Well they didn’t all do it in the (g)Olden days either …..
Mitch from Map Biycles in Chico, California has always been one of my favorite builders. The dude just oozes a cool, confidence that always shows in his work. From customer builds to his own, Map never ceases to impress. Even when his bikes have digi camo on them.
Now that is a great bike and bag setup ….
I need it for Bespoked next month…
Some basic details were discussed, such as colour, number of compartments, overall size and width of the bag and so on. Besides all the usual options, this one would be a little different. Nic wanted it to be bolted to the frame along the underside of the top tube, and to the bottle cage bosses on the down tube. After a bit of discussion over how many bolts were needed to hold the bag in place, we concluded that as the main triangle was quite small, those specified would suffice. Ryan wanted to maintain a certain aesthetic for the bike when the bags weren’t fitted.
The spine of the bag is stiffened with a 2mm plastic panel secured behind a fabric liner, so the inside of the bag looks like neat. The liner was inserted with hook and loop down one seam, so the plastic stiffener can be removed if necessary. Holes were drilled in precisely the right places on the plastic – based on the dimensions provided on the template – and corresponding holes made and sealed in the outer fabric layers.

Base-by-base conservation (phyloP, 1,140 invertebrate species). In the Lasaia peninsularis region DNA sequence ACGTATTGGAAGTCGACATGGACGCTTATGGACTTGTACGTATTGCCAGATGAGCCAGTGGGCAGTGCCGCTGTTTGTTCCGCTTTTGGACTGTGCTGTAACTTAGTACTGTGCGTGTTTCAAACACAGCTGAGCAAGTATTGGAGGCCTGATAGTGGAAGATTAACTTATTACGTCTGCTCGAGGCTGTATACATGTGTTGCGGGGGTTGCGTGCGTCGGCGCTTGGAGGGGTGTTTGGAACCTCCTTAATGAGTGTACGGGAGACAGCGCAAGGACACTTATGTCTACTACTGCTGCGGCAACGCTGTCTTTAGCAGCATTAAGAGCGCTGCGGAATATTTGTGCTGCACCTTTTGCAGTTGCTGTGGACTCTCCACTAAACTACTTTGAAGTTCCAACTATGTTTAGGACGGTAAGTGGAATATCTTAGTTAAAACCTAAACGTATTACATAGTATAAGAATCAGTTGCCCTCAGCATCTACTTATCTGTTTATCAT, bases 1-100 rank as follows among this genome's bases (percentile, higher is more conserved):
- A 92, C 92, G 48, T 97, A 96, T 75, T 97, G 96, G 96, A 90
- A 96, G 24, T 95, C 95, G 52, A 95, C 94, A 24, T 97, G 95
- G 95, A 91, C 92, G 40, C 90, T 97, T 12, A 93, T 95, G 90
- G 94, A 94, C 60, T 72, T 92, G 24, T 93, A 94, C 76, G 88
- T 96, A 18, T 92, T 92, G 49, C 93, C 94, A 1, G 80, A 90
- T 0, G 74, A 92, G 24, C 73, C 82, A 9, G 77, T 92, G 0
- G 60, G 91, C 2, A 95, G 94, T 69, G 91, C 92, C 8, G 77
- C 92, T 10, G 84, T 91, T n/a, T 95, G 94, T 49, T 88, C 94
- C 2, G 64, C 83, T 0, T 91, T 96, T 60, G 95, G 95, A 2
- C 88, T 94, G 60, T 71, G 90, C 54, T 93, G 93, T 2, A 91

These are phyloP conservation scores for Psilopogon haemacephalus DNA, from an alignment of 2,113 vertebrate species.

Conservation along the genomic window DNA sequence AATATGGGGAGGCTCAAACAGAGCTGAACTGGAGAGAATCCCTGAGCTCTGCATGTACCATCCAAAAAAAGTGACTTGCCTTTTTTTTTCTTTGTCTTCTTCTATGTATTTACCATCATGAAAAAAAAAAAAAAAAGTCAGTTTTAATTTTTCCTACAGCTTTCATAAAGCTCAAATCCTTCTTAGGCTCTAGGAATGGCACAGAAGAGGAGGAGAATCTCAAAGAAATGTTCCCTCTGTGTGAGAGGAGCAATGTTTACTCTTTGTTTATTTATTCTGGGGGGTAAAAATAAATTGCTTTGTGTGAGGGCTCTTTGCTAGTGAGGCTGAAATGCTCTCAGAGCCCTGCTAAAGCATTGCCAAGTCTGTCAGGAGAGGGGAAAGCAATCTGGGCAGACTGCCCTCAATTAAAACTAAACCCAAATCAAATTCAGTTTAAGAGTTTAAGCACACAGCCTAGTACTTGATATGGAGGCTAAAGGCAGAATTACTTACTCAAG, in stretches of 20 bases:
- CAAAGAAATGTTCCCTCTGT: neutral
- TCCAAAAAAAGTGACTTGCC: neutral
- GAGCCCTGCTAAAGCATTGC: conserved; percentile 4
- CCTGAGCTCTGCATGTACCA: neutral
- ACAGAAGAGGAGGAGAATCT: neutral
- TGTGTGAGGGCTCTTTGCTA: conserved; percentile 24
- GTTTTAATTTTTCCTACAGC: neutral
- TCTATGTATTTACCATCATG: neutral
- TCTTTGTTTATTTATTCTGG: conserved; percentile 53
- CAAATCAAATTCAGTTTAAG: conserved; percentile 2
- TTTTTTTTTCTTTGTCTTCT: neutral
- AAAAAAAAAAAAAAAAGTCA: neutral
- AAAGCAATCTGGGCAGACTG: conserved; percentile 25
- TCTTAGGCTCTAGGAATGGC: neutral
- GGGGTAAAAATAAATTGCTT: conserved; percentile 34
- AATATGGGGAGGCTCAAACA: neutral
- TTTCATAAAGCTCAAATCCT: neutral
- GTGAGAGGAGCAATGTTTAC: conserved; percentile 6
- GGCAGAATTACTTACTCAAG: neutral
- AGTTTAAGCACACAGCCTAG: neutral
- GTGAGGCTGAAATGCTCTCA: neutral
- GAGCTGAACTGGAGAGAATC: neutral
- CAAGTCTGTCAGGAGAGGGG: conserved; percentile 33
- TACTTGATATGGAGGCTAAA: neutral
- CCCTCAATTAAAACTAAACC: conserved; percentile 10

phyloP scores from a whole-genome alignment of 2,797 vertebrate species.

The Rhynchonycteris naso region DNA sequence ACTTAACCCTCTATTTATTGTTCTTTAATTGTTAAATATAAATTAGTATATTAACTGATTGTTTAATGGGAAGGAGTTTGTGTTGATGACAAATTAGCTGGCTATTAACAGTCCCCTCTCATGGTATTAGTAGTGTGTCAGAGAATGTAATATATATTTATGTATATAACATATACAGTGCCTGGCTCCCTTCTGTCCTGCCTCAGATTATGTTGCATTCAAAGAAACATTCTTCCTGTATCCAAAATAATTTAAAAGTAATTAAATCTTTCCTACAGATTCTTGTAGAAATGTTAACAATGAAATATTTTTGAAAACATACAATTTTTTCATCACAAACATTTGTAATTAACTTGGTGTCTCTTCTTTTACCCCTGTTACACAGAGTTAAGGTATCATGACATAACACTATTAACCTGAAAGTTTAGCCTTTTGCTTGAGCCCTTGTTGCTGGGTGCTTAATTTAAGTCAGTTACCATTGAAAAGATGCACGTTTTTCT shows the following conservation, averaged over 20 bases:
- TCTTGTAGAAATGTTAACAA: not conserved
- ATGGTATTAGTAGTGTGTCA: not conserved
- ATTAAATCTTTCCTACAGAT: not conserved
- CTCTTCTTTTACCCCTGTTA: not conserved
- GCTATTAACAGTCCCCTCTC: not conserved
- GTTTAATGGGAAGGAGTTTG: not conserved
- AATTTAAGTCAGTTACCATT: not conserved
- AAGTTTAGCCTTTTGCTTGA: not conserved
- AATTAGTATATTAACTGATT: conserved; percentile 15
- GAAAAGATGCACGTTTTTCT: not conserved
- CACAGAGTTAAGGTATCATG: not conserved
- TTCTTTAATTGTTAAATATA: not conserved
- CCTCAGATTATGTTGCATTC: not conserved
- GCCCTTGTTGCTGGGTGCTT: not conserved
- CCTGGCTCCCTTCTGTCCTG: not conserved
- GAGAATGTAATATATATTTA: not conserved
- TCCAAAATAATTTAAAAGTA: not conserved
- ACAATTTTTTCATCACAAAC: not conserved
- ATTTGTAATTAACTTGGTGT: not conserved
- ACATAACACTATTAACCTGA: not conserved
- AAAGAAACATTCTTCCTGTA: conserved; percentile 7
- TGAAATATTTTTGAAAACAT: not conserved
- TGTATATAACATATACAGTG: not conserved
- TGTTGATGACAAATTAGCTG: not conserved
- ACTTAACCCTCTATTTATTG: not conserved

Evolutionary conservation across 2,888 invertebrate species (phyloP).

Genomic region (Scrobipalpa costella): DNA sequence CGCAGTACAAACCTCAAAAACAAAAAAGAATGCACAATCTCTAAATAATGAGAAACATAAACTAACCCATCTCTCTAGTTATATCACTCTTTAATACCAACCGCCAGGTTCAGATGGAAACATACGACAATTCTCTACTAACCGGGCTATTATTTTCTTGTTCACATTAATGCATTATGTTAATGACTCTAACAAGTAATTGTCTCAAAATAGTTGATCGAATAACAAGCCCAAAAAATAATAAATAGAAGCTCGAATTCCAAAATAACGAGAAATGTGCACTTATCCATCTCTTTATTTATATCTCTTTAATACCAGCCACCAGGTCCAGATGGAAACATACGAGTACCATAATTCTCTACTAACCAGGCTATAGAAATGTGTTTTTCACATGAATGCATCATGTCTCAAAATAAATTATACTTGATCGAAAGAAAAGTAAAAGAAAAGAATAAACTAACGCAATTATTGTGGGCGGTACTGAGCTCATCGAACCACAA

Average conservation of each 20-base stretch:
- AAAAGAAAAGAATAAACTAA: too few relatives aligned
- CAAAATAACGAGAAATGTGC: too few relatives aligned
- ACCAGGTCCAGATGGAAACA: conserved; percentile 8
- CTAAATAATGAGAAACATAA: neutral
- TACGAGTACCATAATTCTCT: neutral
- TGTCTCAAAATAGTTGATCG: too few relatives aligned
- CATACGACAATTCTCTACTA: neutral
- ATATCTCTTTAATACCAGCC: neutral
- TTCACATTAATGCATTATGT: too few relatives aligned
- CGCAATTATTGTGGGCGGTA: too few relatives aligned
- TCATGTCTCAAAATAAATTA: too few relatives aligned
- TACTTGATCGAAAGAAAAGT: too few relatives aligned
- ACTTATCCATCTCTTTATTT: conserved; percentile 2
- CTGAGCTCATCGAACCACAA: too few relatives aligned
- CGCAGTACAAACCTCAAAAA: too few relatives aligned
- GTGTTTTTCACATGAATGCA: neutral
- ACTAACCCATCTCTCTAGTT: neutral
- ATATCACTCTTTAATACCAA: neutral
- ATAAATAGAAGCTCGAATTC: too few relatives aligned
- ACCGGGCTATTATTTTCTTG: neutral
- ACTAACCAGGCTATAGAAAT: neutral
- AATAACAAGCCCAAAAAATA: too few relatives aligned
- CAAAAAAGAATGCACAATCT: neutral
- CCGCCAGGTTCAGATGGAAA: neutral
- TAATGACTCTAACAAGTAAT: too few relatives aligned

All this was completed working off a paper template, and it wasn’t until we got to Bespoked we saw how well it had all come together. The Oak Cycles stand generated a lot of interest, both in the bike and the bags that were on it. It provided a good contrast between some of the more traditional touring bikes on show with the progression that has been made toward lightweight off road touring in recent years.
It was a pleasure to have provided the bags that contributed towards Ryan’s creation, which won the Bespoked Bristol 2013 Best Touring Bicycle award.
From brooks blog
We are sad to report that our John Boultbee Patented Drool-ometer took its final tour of active duty last weekend in the West Country. It sustained irreparable damage, and succumbed to its injuries shortly after Dan Titchmarsh rolled in to Brunel’s Old Station from York on his Titchmarsh Scorpion Cargo Bike.
The Drool-ometer’s fuses quickly blew and its transistors did duly melt, while the needle repeatedly pounded against the housing wall in an apparent attempt to denote a new upper limit for Drool, ultimately snapping completely from its axis.
This is all by way of saying that Dan and his bike were the unsurprising winners in one of several prize categories that Brooks sponsored at this year’s Bespoked Bristol.
Since its first instalment in 2011, Bespoked has quickly become a popular fixture on the European circuit of boutique bicycle shows. With an always thoughtful roster of exhibitors, it allows a handful of the bigger industry names to rub shoulders with a host of markedly less global operations.
The emphasis is decidedly on the independent, though, and the show draws crowds who are pathologically keen to talk at length with builders and designers on the finer points of lugging and brazing, geometries and materials, paintjobs and pricing, tax returns… no subject is off limits.